How Lasers Work
How Helium and Neon (HeNe) Lasers work
-First there are glass tubes (what are a partial vacuum) that are filled with a combination of gases (in this case, helium and Neon). Neon and Florescent tubes will work. The gas is energized by electrodes at both ends of the tube by an electric current, which is through the electrodes. The electrons will jump to a higher valence shell, also known as an excited state. The electrons will want to return to the ground state, but the energy that excited the electrons is emitted in photons. This process is called spontaneous emission. The laser uses mirrors, normally at the ends of the laser, to get the photons to move coherently. The travel of the photons from the mirror, back through the gas is why we see an emitted color. and the waves will be traveling parallel in the tube. When the photons reach a specific intensity, they will pass through the mirror as laser light.1&3
This is an image of how lasers work on the atomic level. The electron will travel from the ground
state to an excited orbit, and then back down to the ground state.
It is important to make sure that the mirrors are coated, so they can reflect the light instead of absorbing it. This makes sure that less than 10% of the light is allowed to "leak" out of the tube. 3
-The photons the HeNe emit are a reddish color.
How Lasers Make Light
-Our company will use mostly the screen effect and white light lasers. However, there are times when KAL will also use an Argon laser. This laser will give off a cyan beam, but it can be split into blue and yellow using a prism. A Krypton laser can give off a variety of colors with the help of a prism, or Kr can emit a reddish color like that of HeNE.
This is an exciter. The exciter is the power supply of the laser. It must be cooled down by either air or by water. This power supply uses high voltages, which gets converted into the DC voltages needed to power the plasma tube that is located in the laser head.3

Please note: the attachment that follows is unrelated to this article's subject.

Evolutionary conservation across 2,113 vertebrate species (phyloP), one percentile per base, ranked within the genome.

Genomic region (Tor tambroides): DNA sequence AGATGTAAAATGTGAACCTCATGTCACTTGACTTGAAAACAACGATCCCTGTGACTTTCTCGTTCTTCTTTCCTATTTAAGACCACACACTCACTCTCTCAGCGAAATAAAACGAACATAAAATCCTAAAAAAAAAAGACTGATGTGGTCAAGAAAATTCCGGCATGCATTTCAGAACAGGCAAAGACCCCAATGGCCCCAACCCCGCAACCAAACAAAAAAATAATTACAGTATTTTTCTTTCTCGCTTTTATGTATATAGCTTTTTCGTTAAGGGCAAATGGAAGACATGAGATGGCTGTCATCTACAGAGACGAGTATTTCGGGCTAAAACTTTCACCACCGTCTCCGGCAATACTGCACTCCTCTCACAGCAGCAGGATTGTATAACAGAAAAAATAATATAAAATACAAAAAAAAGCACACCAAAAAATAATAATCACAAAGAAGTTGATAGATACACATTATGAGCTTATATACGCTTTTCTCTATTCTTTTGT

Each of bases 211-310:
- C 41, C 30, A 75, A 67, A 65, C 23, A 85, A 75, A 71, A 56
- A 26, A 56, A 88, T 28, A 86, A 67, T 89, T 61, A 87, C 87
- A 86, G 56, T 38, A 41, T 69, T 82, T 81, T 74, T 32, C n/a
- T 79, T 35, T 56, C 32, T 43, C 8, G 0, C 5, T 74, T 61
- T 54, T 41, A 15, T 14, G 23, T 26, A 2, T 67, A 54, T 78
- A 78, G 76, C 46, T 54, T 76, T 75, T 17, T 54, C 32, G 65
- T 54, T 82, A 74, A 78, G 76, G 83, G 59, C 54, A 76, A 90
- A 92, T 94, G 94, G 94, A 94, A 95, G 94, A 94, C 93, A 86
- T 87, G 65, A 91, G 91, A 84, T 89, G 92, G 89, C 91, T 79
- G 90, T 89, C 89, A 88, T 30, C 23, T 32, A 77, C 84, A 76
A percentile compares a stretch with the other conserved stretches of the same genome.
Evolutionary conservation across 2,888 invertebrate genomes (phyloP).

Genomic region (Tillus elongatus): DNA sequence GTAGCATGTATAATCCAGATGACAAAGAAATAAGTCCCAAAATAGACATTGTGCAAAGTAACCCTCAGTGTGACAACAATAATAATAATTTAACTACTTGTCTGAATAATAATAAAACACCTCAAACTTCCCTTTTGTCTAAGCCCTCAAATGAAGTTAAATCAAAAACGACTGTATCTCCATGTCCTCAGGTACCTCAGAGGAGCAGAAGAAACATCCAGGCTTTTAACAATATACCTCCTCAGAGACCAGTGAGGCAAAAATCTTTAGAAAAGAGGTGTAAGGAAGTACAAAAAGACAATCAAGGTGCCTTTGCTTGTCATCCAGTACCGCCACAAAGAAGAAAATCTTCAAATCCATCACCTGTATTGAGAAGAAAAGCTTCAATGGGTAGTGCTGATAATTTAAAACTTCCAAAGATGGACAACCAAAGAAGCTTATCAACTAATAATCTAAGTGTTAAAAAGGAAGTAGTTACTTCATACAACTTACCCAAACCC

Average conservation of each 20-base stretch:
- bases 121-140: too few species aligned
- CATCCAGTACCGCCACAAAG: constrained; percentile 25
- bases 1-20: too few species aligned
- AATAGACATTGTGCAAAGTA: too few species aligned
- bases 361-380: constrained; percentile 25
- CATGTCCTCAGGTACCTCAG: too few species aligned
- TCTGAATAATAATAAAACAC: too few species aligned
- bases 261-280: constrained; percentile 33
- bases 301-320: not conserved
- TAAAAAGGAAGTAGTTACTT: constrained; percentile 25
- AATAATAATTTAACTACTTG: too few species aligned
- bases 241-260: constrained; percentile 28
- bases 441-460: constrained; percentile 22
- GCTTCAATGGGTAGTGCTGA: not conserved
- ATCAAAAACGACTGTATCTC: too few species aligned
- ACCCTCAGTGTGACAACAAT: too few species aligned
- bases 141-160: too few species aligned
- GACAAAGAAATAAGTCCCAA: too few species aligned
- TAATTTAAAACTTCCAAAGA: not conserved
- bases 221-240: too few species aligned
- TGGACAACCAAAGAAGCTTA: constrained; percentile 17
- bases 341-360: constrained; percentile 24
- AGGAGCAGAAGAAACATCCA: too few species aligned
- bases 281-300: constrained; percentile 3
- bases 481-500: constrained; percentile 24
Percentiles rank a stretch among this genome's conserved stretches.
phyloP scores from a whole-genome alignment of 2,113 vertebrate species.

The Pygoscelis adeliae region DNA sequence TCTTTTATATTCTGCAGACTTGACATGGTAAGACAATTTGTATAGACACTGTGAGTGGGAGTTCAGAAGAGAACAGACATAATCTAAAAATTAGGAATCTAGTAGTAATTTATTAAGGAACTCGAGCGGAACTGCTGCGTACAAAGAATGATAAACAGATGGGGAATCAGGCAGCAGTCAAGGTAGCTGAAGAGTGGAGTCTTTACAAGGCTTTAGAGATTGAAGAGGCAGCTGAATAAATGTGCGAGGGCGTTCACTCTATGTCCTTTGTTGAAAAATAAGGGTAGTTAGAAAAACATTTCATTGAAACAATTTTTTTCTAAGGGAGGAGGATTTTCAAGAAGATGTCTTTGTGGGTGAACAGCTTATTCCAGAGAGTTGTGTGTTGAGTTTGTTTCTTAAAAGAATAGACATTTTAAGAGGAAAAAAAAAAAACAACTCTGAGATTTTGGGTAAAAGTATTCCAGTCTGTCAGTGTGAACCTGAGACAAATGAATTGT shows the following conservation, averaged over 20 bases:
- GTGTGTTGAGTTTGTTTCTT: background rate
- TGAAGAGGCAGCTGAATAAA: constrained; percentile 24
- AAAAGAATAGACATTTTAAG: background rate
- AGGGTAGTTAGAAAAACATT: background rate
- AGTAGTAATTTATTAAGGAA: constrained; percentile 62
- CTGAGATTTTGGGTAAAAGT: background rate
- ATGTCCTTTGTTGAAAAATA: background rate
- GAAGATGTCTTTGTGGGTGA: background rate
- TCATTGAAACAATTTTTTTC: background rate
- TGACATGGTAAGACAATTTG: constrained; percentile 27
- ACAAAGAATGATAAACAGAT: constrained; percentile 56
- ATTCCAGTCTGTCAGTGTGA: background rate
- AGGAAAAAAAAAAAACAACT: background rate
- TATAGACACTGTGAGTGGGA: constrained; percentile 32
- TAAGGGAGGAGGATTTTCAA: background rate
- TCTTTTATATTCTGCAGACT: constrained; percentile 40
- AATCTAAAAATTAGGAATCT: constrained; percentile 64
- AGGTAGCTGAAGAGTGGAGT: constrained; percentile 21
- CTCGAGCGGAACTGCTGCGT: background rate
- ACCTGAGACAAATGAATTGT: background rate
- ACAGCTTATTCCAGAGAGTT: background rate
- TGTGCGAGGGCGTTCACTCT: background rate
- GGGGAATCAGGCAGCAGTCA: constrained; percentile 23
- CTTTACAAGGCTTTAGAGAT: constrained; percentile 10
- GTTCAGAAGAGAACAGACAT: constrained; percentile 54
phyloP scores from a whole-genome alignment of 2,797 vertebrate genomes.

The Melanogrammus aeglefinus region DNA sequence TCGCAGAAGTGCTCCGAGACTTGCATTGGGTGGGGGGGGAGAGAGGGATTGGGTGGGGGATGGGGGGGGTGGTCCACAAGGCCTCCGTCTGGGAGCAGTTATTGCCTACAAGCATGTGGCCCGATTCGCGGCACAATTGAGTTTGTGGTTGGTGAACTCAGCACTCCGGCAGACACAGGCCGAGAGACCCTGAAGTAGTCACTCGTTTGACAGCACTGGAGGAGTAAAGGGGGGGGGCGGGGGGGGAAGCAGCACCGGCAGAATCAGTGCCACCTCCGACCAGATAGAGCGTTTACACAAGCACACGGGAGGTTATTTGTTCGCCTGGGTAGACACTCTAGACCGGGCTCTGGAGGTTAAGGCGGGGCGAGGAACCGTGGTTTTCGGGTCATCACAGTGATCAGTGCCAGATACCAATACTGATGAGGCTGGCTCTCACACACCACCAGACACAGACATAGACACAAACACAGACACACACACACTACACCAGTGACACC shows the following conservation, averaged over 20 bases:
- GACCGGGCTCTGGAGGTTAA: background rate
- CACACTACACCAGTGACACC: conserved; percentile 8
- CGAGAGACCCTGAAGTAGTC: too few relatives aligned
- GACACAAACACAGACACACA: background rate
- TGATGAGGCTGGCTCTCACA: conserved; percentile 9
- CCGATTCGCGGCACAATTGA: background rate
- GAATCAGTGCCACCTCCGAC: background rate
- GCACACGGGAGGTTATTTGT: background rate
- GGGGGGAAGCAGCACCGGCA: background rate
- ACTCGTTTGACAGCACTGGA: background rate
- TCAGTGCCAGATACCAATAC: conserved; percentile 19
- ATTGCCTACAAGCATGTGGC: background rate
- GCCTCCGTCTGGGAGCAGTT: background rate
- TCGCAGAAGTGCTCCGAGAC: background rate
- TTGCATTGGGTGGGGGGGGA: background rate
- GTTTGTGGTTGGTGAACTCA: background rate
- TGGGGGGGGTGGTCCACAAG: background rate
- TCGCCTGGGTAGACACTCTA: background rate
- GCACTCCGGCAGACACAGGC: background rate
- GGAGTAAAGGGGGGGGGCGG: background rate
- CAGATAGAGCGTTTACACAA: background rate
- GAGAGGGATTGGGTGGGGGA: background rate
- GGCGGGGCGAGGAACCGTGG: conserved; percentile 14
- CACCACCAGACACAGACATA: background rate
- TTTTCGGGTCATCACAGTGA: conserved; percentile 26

-There are 6 major sub-systems in a laser show2
-The laser Power supply: This is the generator that supplies energy to
excite the electrons.
-The laser projector: This is the device used to display the laser onto the
-Scanners: This is one of the most important parts of the system, it is
normally referred to as galvos. It has a small coil of wire wound
around a light weight aluminum bobbin.2
-Control Console: This is where the laserist operates the show
-Laser Graphics system: This is how all of the animations are made
-Outboard equipment: This is where the fog machine is located for the
laser show. Fog is used to help illuminate the laser display.
A high power, air-cooled copper vapour laser - Photo courtesy of Spectronika
The light given off by lasers differ from regular light. Regular light travels in all different directions. This is shown by the Incoherent light waves picture. The light coming from a laser is temporarily coherent. Which means that the light waves flow in smooth parallel paths. They also travel in the same direction. ( as depicted in the coherent light waves picture) Because the laser light is coherent, is does not disperse into many different places. Instead, it is fixed on a certain point.3
Different Laser Show effects:
Lasers shows can be divided into two main categories, Beam effects and Screen effects.
-Beam effects: “Beam effects are the effects created by the laser beam itself traveling through the air towards or over the viewers.”2
-There are two types of Beam effects:
-Static beams do not move. These beams are switched on and off. Static beams are the most harmful type of laser effects and they must be shielded from the audience for their safety.
-Dynamic (scanned) beam effect are beams that move instead of beingturned on and off. They are generated by X-Y scanning systems. These beams include fans of beams, beam sequence, cones and tunnels of beams.
-Screen effects: “Screen effects are projected laser effects which require a screen.”2 These laser shows can be displayed on walls, buildings, the sides of mountains, and even clouds.
*1- How Lasers Work. Available Online.
<http://www.gregdowing.com/flash/> 14 March 2005.
*2- How Laser Shows Work- Introduction Available Online.
<http://www.laserflex.com/Works/IndexWorks.html> 14 March 2005.
*3- How Laser Shows Work- Laser & Excited. Available Online.
<http://www.laserfx.com/Works/Works2.html> 6 April 2005.
**This page is not that of a real company, but is for a chemistry assignment for general chemistry 140 at Monmouth College**
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